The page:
1. This song portrays Erikson's stages of development, on page 72-73 of our text. As the character in the song is 15, he is caught between 10 and 20 and dreaming. In this stage of adolescence, the character is experiencing role confusion, which is characteristic of Erikson's identity vs. role confusion stage. He has mixed ideas and feelings about his identity and is "stuck" between 10 and 20. When the person depicted in the song is 33 he has a kid on the way and is thinking about a family. This is characteristic of Erikson's middle age stage of development, where the focus is on contributing to society, perhaps by raising a family. Erikson would say they are reaching generativity. However, when the person is 45, he is "heading towards a crisis" and "chasing the years of his life". While still in the middle age stage, Erikson might say that he is reaching stagnation, or a dissatisfaction with his or her lack of productivity. At 67, the character is "suddenly wise". This person is reaching integrity,  characteristic of retirement years. People look back on their lives and accomplishments. They develop a sense of commitment and integrity if they believe they have led a happy and productive life. Conversely, when the person in the song is 99 he is dying for a moment and dreaming. This may be Erikson's stage of despair in the retirement years, if they look back on a life of disappointments and unachieved goals.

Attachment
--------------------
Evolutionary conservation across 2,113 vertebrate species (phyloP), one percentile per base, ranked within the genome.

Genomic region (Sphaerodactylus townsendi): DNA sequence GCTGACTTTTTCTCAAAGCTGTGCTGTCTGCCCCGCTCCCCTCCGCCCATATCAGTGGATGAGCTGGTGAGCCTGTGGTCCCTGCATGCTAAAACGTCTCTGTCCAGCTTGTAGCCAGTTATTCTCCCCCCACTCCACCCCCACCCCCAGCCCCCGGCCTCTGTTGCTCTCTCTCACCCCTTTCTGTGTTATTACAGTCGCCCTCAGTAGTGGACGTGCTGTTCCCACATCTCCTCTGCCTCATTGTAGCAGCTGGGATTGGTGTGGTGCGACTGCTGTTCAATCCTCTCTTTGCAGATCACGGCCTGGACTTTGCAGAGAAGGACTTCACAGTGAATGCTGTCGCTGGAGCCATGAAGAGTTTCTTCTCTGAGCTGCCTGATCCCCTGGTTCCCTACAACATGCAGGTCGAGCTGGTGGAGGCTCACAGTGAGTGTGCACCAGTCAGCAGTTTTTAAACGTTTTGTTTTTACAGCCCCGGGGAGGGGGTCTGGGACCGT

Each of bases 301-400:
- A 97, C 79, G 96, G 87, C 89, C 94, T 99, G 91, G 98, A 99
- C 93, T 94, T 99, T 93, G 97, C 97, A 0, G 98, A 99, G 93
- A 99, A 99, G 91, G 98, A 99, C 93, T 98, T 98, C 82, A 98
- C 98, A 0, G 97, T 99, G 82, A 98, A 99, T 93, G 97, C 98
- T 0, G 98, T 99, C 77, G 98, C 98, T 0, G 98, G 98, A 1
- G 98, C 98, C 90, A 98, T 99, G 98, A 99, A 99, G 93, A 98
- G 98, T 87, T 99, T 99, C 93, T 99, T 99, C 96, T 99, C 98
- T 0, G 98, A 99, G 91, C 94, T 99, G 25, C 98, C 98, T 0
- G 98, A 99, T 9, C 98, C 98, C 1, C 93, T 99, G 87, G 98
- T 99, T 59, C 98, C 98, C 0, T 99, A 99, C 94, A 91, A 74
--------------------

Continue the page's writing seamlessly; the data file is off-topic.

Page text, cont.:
2. Although this focuses on Erikson's stages associated with adolescents into adulthood, I could use the knowledge of Erikson's earlier stages in my future elementary classroom. I should be aware of the concept of Industry vs. Inferiority and know how critical elementary school is in developing self-confidence. I would need to know what fosters both a sense of industry and inferiority and make sure that I encourage industry in my classroom. 

Thursday, April 4, 2013

Chapter 3

(3.1) Personal and social development can have a major influence on both individual student learning and the learning environment as a whole. Identify a case from the CSEL guidelines* that you would like to address in your paper. Then, examine the possible developmental factors that could be influencing your target student(s) or classroom in the case study.